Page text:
If you suffer acne, or treat acne, then 2012 was an important year. That was when this ground-breaking paper came out of Germany: Diet in Acne: Further Evidence for the Role of Nutrient Signalling in Acne Pathogenesis.
One sentence from the abstract says it all:
“Acne should be regarded as an mTOR-driven disease of civilization, like obesity, type 2 diabetes and cancer induced by Western diet.”
What is mTOR?
Don’t be intimidated by the biochemist-speak. In layman’s terms, mTOR is a sensor of certain types of food energy.
High energy foods like sugar and dairy cause high levels of insulin and IGF-1 hormone. Those hormones activate an enzyme called mTOR, which, in turn, activates different parts of your physiology, including sebum, keratin, and inflammation. A perfect storm for acne.
mTOR is not all bad. For example, you need some to stimulate muscle-building. mTOR is only a problem when it is over-activated, as it is with our modern diet. Over-activated mTOR also leads to diabetes, PCOS, cardiovascular disease, and cancer. Acne is the ‘early warning signal’ of metabolic dysfunction. It is a disease of our modern insulin-surging, inflammatory diet. Acne was unheard of in traditional hunter-gatherer societies.
Does inflammatory casein also play a role in acne?
The research says that dairy causes acne. Insulin, IGF-1 and mTOR are the proposed reasons, but there may be more to the story. Many acne-sufferers improve off dairy, but some do not. There must be other factors such as intestinal permeability, zinc status, and inflammation.
Dairy is more inflammatory for some people than it is for others. It’s all to do with the type of casein. A1 casein (from Holstein cow milk) is inflammatory for some people. Acne occurs when mTOR activation is coupled with casein-inflammation. That’s why the A2 casein in goat, sheep and Jersey is better for skin. A2 milk (Jersey, goat and sheep) is a healthy food with saturated fat, lactoferrin (discussed below), and fat-soluble nutrients. Best to consume dairy with high fat content (like butter and cream) because it contains less sugar, less casein, and less insulin-promoting whey.
When you stop eating sugar and milk, your skin should clear within 3-4 months. That is my overwhelming experience in clinic. But you may need a little more help:
Effective natural treatment of acne:
1) Zinc. Hands down, zinc is the most helpful supplement. It reduces keratin production, so it keeps pores open. Zinc kills bacteria, and reduces inflammation. Zinc is also essential for healthy ovulation, which increases estrogen, and reduces testosterone in women.
2) Berberine. During my 18 year career, I have consistently prescribed berberine-containing herbs (Goldenseal, barberry, phellodendron) for skin, and have usually had good results. Berberine improves intestinal permeability (and thereby reduces inflammation), has a local anti-microbial at the skin, and also improves sensitivity to insulin (thereby lowering insulin and IGF-1). Berberine also directly inhibits mTOR.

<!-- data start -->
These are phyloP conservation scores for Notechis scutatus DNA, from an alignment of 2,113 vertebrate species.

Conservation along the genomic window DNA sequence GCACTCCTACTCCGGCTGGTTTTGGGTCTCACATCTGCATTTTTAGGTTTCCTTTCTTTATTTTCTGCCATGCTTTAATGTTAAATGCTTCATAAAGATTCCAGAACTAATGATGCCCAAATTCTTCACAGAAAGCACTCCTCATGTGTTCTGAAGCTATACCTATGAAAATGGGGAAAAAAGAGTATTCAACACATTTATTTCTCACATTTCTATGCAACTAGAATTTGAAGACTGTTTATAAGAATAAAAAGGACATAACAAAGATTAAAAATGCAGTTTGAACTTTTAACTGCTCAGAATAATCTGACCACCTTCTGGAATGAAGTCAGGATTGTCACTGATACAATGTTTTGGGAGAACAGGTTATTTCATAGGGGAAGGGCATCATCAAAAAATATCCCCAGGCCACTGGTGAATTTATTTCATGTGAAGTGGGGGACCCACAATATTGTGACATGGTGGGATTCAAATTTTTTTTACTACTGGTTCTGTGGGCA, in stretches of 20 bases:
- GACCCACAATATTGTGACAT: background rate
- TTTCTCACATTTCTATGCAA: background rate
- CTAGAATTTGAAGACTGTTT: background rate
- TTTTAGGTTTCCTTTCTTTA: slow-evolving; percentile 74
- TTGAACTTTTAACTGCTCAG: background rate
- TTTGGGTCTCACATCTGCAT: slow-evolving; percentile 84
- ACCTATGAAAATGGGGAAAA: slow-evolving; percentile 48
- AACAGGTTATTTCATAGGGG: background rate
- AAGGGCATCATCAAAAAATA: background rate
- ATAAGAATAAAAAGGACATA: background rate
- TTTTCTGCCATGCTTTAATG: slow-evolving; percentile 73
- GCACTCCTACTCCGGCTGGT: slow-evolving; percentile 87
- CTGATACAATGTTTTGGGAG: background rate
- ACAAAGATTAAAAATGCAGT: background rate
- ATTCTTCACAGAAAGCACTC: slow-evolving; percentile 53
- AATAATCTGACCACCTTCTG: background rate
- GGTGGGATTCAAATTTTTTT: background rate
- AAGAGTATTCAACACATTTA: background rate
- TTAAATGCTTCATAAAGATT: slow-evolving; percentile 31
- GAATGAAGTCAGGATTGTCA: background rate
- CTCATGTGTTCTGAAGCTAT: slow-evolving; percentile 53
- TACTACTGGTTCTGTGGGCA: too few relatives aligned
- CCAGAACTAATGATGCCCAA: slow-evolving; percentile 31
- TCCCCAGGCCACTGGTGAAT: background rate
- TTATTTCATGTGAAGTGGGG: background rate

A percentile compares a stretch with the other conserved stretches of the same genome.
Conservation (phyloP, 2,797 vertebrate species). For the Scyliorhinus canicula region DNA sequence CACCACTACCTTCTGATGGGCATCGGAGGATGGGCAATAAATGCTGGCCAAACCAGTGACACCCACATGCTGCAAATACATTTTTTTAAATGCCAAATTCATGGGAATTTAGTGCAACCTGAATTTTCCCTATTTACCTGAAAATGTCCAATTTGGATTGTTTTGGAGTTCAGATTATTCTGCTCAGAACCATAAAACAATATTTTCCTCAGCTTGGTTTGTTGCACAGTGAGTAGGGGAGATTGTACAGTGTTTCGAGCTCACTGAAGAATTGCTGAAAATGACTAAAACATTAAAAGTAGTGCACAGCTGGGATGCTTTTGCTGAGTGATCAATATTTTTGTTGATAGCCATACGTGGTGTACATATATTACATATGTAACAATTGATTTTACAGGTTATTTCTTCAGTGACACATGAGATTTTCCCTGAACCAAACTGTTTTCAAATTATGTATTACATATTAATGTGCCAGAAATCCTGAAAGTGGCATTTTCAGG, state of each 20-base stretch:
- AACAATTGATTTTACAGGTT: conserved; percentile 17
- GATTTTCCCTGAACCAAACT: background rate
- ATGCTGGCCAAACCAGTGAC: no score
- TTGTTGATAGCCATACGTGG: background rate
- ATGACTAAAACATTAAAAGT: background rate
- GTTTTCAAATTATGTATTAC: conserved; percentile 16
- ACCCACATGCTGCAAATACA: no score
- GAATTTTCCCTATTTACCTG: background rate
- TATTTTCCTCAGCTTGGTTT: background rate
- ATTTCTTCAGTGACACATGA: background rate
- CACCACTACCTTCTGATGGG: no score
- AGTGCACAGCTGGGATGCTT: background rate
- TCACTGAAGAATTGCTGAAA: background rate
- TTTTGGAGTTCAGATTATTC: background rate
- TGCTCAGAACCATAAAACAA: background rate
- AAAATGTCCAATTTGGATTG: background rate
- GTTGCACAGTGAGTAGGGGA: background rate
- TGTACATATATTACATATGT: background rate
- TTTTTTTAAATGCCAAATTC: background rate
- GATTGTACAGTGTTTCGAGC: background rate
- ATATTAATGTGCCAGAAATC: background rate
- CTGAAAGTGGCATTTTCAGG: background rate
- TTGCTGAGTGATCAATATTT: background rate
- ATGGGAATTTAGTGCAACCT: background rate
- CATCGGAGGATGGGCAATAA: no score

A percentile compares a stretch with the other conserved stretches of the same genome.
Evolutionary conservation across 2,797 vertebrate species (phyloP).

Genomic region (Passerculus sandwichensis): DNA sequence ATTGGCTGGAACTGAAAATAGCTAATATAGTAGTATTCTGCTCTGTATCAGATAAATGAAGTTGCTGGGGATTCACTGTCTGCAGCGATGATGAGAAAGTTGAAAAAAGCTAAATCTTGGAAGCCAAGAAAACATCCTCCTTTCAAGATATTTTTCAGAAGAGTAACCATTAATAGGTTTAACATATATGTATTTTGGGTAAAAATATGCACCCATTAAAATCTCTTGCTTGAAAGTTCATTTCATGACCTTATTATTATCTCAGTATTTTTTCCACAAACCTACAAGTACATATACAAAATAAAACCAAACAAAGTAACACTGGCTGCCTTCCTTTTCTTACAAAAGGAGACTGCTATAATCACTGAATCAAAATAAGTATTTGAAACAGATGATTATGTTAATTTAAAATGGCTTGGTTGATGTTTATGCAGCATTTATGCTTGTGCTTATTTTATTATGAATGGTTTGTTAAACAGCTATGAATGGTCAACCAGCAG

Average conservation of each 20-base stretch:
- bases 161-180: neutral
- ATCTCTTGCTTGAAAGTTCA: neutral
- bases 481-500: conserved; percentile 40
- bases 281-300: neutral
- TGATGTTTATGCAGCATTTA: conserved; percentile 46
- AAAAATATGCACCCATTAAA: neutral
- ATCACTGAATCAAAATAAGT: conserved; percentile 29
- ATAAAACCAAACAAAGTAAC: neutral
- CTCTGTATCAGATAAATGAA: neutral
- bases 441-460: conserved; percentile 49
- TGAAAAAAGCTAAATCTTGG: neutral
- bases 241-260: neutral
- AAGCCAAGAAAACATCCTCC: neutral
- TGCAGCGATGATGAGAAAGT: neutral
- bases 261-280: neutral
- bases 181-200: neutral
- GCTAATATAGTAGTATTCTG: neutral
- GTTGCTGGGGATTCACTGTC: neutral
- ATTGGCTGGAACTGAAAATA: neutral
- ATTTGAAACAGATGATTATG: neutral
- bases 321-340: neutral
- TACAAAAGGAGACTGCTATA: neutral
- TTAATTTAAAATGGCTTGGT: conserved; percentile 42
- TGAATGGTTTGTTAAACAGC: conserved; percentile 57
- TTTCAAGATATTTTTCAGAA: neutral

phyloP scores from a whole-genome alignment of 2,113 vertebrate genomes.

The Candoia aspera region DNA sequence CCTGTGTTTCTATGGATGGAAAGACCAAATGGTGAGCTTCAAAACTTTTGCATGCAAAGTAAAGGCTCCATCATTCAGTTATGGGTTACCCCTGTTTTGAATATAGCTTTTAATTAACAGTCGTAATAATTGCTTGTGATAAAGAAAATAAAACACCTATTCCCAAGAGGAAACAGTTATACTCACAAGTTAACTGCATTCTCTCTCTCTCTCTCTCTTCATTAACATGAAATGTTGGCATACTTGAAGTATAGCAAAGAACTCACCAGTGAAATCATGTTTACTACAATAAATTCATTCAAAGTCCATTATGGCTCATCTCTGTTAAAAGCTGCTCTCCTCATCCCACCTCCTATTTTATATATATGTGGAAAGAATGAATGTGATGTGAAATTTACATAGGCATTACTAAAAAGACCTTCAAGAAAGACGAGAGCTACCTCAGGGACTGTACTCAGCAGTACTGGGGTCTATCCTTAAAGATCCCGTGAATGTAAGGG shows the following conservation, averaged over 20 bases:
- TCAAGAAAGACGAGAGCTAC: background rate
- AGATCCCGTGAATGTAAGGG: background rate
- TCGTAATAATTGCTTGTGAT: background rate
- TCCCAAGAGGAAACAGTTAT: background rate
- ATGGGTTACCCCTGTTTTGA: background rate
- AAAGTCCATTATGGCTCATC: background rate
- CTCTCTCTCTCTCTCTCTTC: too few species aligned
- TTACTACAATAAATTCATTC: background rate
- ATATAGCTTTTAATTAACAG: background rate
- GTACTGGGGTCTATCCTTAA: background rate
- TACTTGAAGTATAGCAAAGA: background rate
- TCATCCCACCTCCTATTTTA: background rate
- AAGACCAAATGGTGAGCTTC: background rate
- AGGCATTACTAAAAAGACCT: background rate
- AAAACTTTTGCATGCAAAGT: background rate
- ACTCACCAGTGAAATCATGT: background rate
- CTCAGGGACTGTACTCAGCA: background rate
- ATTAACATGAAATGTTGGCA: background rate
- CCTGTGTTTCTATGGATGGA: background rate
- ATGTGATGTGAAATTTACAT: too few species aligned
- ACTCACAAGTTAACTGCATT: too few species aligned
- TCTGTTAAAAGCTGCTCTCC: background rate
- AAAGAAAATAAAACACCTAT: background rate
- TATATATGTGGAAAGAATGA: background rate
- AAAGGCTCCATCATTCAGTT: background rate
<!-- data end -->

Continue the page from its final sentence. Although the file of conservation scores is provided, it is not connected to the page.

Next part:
A recent clinical study found that just 4 weeks on berberine improved acne by 45 percent. I recommend berberine not be used for more than eight weeks continuously, because its anti-microbial effect may damage intestinal bacteria.
3) Lactoferrin is a dairy protein that is anti-inflammatory and anti-microbial. It has shown promise for skin. Lactoferrin is included in some probiotic formulas, and follows nicely after berberine.
4) Reduce stress. Stress worsens skin because it disrupts insulin and female hormones, and because it causes inflammation.
5) Estrogen reduces sebum production. That’s what the birth control Pill’s synthetic estrogens do. Your own estradiol can work just as well, but remember: The only way to make estradiol is to ovulate. See The Ups and Downs of Estrogen.
6) DIM (Diindolymethane) — 2016 update. After writing this post, I received many comments and questions about the broccoli-derived nutritional supplement DIM. Yes, it works well for acne, and I prescribe it more and more often. It works because it is an androgen-blocker. DIM also assists in the natural detoxification of estrogen, but that’s a separate effect, and is not why it helps acne.
Acne is not trivial, and as a doctor, I take it very seriously. Skin problems can damage self-esteem and happiness, but not only that. They often lead to harmful medications such the Pill, spironolactone, and the most frightening of all: Accutane (isotretinoin).
The drug’s mechanism of action is DNA damage, which means that it targets the deepest level your core biology. Accutane also damages the hippocampus, which may be why it causes depression, and is linked to inflammatory bowel disease and osteoporosis.
One of my patients intuitively said this about Accutane: “I felt its side-effects at my deepest soul-level.”
I beg you not to take it.
Yours in Health,